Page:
In 1986, BMW introduced the second generation of the 7 series, known internally as the E32. Aimed at the high end of the luxury market, the car offered some of the latest innovations in automotive technology, and a new, top-of-the-line V12 engine. Some luxury options featured on the E32 included integrated telephone and fax machines, a wine cooler, double glazing, heated door locks and windshield washer nozzles, electronic stability control, and a system that automatically increased spring pressure on the windshield wipers, to keep them firmly pressed on the glass at Autobahn speeds. Incidentally, the E32 was the first car adhering to BMW’s self-imposed speed limit of 250 km/h. You can find more visual details of the 1987 BMW 750iL gallery by scrolling up.
The car was also available in a stretched version (indicated by an ‘L’ after the model number), in which case an extra 10 centimeters of leg room was available to the rear passengers.
The BMW 750iL Highline was the top-of-the-line model of the E32, with lots of added luxury for the rear passengers like full leather, dual radio controls, dual climate control, electrically heated and adjustable rear seats, and walnut veneer folding tables. It also added a second battery in the trunk and a second alternator to provide power for all these luxuries. The ‘Highline’ option package cost more than €10.000, and was only available on the 750iL, bringing the total price to well over twice that of a ‘basic’ 730i (‘basic’ to be taken in context obviously)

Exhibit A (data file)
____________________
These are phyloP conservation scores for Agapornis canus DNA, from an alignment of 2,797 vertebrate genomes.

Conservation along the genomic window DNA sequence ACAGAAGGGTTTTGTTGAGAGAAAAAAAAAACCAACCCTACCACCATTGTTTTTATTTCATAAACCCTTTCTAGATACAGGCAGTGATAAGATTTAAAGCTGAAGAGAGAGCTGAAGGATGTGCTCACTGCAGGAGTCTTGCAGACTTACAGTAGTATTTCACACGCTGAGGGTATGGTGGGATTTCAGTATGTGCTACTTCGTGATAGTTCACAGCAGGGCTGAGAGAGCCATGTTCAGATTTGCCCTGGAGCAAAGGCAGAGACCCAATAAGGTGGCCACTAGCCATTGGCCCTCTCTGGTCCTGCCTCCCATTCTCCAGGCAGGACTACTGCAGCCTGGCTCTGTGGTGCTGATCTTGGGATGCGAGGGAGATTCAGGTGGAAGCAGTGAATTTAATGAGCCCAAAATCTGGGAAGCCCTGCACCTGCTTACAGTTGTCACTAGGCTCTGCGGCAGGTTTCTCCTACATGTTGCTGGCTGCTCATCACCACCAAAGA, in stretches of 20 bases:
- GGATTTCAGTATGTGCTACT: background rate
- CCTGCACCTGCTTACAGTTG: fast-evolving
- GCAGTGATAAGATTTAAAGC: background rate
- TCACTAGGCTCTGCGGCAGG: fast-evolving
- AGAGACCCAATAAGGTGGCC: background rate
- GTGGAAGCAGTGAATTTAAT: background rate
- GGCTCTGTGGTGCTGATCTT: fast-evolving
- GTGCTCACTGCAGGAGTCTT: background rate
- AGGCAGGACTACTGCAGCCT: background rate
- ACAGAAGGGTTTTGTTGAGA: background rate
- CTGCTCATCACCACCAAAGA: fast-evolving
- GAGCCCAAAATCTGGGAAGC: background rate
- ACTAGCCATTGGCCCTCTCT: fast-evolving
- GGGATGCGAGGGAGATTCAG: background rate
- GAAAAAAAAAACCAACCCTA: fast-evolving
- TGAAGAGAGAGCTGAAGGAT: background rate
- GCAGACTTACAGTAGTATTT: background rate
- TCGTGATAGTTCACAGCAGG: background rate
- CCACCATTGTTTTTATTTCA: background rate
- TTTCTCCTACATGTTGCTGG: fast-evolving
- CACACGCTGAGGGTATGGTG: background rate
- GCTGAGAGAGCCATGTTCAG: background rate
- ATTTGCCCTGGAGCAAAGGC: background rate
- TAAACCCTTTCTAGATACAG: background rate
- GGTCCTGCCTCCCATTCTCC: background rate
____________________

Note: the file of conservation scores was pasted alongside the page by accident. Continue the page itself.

The E32 was offered with several different engines, all petrol. At the car’s introduction, the 730 and 735 used the straight-6 M30 engine, while the 750 featured the all-new M70 V12 engine which produced 300 bhp (296hp in the USA). In 1992, a new 32-valve V8 engine was introduced, the M60. The 730i got this engine in a 3-liter version, while the new 740i got the 4-liter version. In some countries, there were serious problems with this engine because of sulfur corrosion problems in its nikasil cylinder block, and many were replaced under warranty. BMW still offered the 730 with the straight-6 M30 engine in Europe until 1994 when the E38 was introduced.
Externally, the BMW ‘kidney’ grille indicated which engine was present under the hood: all 6-cylinder models had a narrow grille, and all 8- and 12-cylinder models had the wider version. This feature was not seen on later models (the E38 used a wide grille for all models)
|Model||Engine Code||Engine Type||Displacement (cc)||Power (BHP)||Torque (NM)|
|730i||M30||L6 12V||2986||188 @ 5800||260 @ 4000|
|735i||M30||L6 12V||3430||211 @ 5700||305 @ 4000|
|730i V8||M60||V8 32V||2997||218 @ 5800||290 @ 4500|
|740i||M60||V8 32V||3982||286 @ 5800||400 @ 4500|
|750i||M70||V12 24V||4988||299 @ 5200||450 @ 4100|
The E32 replaced the first generation 7 series, the E23. The E32 itself was replaced by the E38 in 1994, although the engines developed for the E32 continued to be used in updated form. The E34 5 series, introduced in 1988, is externally very similar to the E32, and many parts are shared between the two cars. The two-door 8 series E31 features the same engines (840i, 850i).
Placed in the high end of the market, the E32’s main rival was the Mercedes-Benz S-Class (models W126 and W140 from 1991). Other competitors were the Jaguar XJ40 and the Lexus LS400. More distant competitors were the Cadillac Fleetwood, Opel Senator, and the Audi V8.
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